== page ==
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Hunter v. Metropolitan Government of Nashville and Davidson County

United States District Court, M.D. Tennessee, Nashville Division

September 19, 2014

LARRY HUNTER
v.
METROPOLITAN GOVERNMENT OF NASHVILLE AND DAVIDSON COUNTY, TENNESSEE

ORDER

TODD J. CAMPBELL, District Judge.

Pending before the Court are a Report and Recommendation of the Magistrate Judge (Docket No. 39), Defendant's Objections (Docket No. 40), and Plaintiff's Response to Objections (Docket No. 41).

Pursuant to 28 U.S.C. ยง 636(b)(1), Fed.R.Civ.P. 72(b)(3) and Local Rule 72.03(b)(3), the Court has reviewed de novo the Report and Recommendation, the Objections, the Response, and the file. The Objections of the Defendant are overruled, and the Report and Recommendation is adopted and approved.

The Magistrate Judge correctly found that the reasonable and proper category of comparable employees are the other four employees who were in the Maintenance I category at the Fairgrounds. The Plaintiff is not required to demonstrate an exact correlation between himself and the proposed comparators. Bobo v. United Parcel Serv., Inc., 665 F.3d 741, 751 (6th Cir. 2012).

Moreover, because this is a work force reduction case, the fifth element of Plaintiff's prima facie case requires the Plaintiff to show additional direct, circumstantial or statistical evidence tending to indicate that Defendant singled out Plaintiff for discharge for impermissible reasons. Geiger v. Tower Automotive, 579 F.3d 614, 623 (6th Cir. 2009). The Magistrate Judge found, viewing the evidence in the light most favorable to Plaintiff (as she is required to do), that additional evidence was presented that Mr. Dozier, who was the ultimate decision maker, made comments to a former Fairgrounds worker that Plaintiff was selected to lose his job because he was lazy and didn't do a lot of work; that his position would not need to be filled because he wouldn't be missed. Whether Dozier actually made these comments and what he meant at least raise genuine issues of material fact as to his motivation for selecting Plaintiff. Those issues cannot be determined on summary judgment.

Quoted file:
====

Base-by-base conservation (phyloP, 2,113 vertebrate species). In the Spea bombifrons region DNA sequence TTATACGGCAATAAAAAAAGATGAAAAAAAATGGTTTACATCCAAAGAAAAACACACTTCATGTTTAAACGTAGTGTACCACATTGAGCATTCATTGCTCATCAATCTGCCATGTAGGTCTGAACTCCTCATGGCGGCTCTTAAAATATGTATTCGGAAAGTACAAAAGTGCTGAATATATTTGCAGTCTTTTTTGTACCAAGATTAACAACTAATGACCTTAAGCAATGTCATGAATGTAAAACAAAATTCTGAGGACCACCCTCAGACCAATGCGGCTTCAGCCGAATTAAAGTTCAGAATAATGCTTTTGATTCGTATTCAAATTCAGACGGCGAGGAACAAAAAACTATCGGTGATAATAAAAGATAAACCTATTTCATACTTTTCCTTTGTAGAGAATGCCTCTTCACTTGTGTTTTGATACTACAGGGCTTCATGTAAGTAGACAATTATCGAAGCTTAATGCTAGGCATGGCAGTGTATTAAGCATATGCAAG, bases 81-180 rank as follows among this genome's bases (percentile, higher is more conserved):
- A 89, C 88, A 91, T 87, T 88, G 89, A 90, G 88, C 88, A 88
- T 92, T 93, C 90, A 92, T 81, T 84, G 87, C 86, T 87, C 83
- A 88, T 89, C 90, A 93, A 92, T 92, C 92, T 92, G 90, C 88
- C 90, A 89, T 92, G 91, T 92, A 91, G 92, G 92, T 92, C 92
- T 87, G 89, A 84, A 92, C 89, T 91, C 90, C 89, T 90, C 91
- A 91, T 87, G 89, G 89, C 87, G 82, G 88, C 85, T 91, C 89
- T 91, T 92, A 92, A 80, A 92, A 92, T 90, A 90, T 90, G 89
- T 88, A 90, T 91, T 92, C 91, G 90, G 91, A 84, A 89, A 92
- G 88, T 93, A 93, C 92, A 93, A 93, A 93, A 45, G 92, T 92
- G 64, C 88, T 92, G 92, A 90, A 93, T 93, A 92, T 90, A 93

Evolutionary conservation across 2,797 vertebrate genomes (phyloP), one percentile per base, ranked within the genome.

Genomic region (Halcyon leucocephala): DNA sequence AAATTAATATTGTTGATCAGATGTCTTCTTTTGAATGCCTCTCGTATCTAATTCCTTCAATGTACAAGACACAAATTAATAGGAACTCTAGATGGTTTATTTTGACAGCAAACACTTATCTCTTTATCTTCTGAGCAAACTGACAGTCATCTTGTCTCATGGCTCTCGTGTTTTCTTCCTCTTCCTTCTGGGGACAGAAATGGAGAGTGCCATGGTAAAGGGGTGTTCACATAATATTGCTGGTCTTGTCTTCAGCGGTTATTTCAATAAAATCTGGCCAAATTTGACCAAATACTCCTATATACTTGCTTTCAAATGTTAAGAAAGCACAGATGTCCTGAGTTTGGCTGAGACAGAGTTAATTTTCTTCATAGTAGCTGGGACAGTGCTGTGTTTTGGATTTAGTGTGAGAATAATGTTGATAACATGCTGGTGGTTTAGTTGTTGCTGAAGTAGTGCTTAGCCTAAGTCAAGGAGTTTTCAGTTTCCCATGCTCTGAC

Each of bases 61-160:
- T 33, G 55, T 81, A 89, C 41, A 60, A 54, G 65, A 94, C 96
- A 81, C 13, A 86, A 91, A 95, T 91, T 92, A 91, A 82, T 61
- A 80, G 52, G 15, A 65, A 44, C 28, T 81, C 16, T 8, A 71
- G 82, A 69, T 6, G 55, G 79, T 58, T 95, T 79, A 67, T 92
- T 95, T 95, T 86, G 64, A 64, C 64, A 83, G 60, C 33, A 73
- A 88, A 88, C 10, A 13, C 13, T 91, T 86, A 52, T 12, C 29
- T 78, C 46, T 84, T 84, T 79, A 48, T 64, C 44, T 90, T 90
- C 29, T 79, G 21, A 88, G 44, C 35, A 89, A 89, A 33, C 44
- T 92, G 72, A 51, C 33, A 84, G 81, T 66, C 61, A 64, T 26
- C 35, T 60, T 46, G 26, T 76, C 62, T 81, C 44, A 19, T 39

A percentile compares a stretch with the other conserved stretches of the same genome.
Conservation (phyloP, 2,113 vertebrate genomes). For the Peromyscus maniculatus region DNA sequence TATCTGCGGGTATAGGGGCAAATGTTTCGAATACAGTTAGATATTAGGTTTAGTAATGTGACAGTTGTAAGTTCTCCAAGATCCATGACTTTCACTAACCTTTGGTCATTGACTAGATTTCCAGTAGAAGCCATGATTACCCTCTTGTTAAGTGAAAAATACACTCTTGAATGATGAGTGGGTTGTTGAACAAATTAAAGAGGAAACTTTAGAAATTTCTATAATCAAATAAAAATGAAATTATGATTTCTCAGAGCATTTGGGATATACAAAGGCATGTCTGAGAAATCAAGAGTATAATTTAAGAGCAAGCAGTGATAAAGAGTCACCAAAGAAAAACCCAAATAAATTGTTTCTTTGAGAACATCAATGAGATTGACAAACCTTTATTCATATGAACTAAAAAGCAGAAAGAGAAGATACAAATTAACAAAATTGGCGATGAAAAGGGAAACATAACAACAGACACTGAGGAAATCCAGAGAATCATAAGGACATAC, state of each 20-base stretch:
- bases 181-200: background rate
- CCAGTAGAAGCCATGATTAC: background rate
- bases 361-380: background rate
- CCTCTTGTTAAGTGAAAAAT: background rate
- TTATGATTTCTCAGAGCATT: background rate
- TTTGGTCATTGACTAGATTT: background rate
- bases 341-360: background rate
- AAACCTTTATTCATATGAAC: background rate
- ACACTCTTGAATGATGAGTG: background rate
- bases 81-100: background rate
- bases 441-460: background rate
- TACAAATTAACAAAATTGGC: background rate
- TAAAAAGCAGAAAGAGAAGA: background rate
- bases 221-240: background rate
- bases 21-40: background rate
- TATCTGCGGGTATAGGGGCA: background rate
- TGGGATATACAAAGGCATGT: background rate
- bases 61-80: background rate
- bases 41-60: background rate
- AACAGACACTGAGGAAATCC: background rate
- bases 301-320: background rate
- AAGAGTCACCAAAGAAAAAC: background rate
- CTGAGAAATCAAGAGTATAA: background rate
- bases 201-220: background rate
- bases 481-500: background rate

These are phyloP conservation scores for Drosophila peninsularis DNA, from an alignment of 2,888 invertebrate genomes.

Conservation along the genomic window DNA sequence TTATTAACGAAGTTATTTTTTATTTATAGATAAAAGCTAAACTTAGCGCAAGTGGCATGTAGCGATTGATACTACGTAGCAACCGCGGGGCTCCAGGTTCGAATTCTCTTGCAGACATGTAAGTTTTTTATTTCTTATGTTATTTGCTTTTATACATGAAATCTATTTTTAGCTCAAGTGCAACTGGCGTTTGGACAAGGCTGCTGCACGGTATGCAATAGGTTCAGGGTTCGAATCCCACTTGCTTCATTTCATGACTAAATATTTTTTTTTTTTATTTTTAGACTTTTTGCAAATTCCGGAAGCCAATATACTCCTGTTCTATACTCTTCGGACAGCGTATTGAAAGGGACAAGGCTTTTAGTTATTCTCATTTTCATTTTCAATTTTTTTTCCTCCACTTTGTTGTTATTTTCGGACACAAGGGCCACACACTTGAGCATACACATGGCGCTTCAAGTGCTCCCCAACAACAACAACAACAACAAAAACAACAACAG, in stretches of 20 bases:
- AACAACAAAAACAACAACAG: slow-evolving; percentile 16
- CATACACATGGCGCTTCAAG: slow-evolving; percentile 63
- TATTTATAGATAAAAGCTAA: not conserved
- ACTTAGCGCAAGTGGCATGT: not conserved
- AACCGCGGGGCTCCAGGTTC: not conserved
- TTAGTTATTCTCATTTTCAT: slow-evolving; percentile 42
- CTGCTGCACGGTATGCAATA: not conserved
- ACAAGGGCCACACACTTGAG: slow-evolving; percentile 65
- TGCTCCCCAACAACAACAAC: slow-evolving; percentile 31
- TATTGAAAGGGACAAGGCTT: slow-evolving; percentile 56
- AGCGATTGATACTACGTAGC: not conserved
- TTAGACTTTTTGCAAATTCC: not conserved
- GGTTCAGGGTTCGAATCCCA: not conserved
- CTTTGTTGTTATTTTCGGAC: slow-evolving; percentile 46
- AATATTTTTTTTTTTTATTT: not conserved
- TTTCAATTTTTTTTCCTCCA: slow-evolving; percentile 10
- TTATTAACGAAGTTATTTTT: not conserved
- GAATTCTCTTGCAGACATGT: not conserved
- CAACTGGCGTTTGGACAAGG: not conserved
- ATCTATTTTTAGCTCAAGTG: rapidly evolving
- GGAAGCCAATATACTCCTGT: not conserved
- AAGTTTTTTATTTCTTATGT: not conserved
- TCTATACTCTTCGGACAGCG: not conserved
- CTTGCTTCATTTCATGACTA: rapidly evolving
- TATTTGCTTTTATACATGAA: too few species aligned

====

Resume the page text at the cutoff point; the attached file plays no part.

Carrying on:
Finally, there are genuine issues of material fact as to whether Defendant's decision to fire Plaintiff came immediately after his suspension. There is conflicting testimony as to when the decision to select Plaintiff as the one person to be fired occurred. A jury will have to determine the credibility of the witnesses and decide.

Accordingly, Defendant's Motion for Summary Judgment (Docket No. 20) is GRANTED in part and DENIED in part. Plaintiff's claim for monetary damages beyond March 7, 2013, is DISMISSED. The remaining American with Disabilities Amendments Act ("ADAAA") claim remains set for trial on December 16, 2014.

IT IS SO ORDERED.


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